I am asked frequently, “Do you offer whitening?”.
First things first, I cannot stress enough—regular dental visits help to keep your smile healthy. My top priority is focusing on your oral health. While I understand that most patients want a whiter smile, tooth whitening is a treatment I am not quick to prescribe. Allow me to explain why.
There are different methods in the tooth whitening treatment universe. Dentists offer in-office whitening treatment, custom trays, and non-custom applicators. With in-office whitening, a light is usually employed to activate the whitening agent. With custom trays, a gel is usually expelled into a tray that was made specifically for the patient’s mouth. Finally, with non-custom applicators, a one-size-fits-all tray is used to deliver the whitening agent or whitening strips are used.
There are also different strengths of whitening agents. The strength of a whitening agent can range from 10% concentration all the way up to a 45% concentration. Whitening treatments usually involve hydrogen peroxide as the whitening agent. Generally speaking, the stronger the whitening agent, the faster it works. Stronger agents require less treatment time.
Whitening agents work by altering the chemical structure of the compounds that give a tooth its color. To do that, sometimes the whitening agent has to penetrate deeper into tooth layers to get the desired result. This process has been shown to have some not-so-great side effects.
First, whitening can affect the structure of the enamel on a microscopic level. To me, that is a matter of concern as the enamel protects the inner layers of the tooth and any change that softens the enamel is not a desirable change. Also, as has been shown clinically and through research, whitening can make your teeth more sensitive. Again, not something I want. Finally, in office whitening can cause more sensitivity because the whitening agent is stronger and because of the heat from the activation process. Patients report that their sensitivity is higher after the in-office treatments when compared to custom trays and non-custom applicators.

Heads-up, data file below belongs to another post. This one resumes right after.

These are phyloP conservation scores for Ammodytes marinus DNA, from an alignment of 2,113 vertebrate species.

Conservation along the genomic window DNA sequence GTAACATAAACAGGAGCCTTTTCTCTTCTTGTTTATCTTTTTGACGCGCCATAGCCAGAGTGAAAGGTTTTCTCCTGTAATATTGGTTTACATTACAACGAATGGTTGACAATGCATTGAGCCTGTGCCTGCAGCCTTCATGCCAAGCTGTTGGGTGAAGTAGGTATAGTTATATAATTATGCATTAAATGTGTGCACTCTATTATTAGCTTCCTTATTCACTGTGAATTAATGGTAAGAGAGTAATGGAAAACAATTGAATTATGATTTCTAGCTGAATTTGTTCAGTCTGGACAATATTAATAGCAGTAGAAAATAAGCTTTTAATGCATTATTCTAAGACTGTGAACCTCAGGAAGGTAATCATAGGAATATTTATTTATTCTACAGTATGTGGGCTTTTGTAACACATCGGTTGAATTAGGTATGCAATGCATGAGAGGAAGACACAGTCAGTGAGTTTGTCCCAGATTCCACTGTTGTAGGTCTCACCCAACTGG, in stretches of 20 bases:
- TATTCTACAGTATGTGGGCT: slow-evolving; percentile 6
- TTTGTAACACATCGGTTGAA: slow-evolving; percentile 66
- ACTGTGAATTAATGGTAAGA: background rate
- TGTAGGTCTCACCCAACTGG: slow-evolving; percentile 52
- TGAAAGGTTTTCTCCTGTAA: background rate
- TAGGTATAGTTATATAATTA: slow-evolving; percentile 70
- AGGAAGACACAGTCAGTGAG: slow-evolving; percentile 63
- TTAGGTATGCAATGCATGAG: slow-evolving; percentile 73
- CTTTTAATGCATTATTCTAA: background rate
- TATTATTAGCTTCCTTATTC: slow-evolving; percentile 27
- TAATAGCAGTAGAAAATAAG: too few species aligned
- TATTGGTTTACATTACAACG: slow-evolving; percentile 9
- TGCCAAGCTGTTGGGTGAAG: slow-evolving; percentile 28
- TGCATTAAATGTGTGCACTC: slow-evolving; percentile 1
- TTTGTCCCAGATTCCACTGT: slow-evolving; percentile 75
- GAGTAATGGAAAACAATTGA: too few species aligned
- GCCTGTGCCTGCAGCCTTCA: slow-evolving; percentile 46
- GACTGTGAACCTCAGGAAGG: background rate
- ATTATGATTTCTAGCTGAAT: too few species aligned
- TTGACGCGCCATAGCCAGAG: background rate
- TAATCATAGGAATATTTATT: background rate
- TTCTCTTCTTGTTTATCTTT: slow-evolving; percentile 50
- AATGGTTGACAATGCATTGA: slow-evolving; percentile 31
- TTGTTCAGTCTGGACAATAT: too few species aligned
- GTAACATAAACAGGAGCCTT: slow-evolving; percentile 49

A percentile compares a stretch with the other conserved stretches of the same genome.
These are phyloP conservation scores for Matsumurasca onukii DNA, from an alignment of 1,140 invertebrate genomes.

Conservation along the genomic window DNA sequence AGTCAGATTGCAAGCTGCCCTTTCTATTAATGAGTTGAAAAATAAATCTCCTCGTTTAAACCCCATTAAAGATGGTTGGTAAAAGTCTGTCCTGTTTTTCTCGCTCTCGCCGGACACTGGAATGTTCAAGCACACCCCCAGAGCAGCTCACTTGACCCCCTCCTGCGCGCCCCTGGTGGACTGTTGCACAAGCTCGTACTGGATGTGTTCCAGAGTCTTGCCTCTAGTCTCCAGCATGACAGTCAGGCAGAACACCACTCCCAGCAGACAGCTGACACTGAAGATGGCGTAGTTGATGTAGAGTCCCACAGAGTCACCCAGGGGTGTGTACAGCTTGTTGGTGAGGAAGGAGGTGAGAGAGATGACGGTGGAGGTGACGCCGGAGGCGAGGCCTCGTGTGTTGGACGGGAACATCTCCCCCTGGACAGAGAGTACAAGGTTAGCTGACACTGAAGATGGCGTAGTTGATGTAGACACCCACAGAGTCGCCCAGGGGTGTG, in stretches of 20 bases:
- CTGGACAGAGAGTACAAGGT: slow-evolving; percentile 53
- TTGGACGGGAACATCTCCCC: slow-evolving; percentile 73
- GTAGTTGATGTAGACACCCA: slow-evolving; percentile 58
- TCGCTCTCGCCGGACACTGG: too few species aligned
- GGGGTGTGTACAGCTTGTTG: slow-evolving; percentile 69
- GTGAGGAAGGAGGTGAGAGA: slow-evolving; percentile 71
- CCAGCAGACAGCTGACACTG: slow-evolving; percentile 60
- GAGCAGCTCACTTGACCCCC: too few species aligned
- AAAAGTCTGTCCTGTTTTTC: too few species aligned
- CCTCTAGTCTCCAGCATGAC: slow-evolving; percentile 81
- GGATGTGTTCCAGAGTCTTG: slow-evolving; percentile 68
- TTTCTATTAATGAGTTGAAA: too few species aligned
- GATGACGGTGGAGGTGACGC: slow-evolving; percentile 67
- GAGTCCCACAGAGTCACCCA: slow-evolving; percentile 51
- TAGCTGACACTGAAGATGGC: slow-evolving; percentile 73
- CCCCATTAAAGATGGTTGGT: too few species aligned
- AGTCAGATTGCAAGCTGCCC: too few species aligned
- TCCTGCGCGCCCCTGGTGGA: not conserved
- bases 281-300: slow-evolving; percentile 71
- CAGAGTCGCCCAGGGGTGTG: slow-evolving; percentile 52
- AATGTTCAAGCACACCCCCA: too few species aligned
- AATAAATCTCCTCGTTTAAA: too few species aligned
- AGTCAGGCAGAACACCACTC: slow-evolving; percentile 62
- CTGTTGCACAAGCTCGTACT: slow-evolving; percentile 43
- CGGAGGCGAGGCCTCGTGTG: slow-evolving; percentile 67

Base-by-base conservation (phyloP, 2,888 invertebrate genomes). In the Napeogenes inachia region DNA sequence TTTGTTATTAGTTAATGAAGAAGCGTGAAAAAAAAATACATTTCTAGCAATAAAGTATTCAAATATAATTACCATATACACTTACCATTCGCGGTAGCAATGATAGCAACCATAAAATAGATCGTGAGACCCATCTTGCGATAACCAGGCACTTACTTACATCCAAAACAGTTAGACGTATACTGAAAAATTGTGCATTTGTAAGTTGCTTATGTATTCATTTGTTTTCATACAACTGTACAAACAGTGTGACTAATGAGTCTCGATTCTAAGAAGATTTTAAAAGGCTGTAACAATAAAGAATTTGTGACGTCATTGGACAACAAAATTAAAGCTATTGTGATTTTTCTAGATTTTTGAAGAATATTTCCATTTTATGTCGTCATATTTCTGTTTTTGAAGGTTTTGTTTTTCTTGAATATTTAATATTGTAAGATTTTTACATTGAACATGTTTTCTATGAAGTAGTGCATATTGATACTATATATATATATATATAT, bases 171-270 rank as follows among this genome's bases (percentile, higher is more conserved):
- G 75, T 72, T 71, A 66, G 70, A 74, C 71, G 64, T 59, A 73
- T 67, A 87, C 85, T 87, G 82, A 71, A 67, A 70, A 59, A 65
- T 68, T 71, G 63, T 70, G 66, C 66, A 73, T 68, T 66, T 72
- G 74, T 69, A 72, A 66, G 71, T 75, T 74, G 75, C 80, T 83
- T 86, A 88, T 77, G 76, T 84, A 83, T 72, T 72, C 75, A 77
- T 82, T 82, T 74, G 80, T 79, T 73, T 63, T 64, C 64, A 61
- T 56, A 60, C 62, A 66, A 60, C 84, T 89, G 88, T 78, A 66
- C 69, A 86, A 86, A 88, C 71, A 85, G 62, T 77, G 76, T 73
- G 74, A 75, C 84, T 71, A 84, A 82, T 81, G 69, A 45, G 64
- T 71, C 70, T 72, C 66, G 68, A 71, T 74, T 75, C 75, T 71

Don’t get me wrong…
There are whitening products I am comfortable using on myself and my patients. However, if you have multiple fillings, crowns, and/or exposed root structure, then I exercise caution. Studies do show that whitening agents can make existing dental work susceptible to cavities. Root structure lacks the protective enamel layer and sensitivity is more prominent in teeth that have uncovered root structure.
When it comes to choosing what method of tooth whitening to use, my recommendation is to start with the most conservative approach.
Over-the-counter whitening products can help patients achieve their goals, but my personal preference is a non-custom applicator that you can get in a dental office. It costs less for the patient and studies indicate there is not a measurable difference between the results from a non-custom applicator and an in-office whitening session. In closing, whitening does come with its own set of risks. However, when used properly, it can help patients get their smile whiter.
Contact us at Lockwood Family Dental Care to see if we can help you achieve your goals. We strive to be your favorite Webster Groves dentist! Remember, a healthy smile is a happy smile!
J Evid Based Dent Pract. 2014 Jun; 14 Suppl: 70–76.
Tooth Whitening/Bleaching Considerations for dentists and their patients. ADA Council on Scientific Affairs. September 2009 (rev. 2010).
A Randomized Clinical Trial Comparing At-Home and In-Office Tooth Whitening Techniques. JADA. Volume 141, Issue 11, Pages 1357–1364.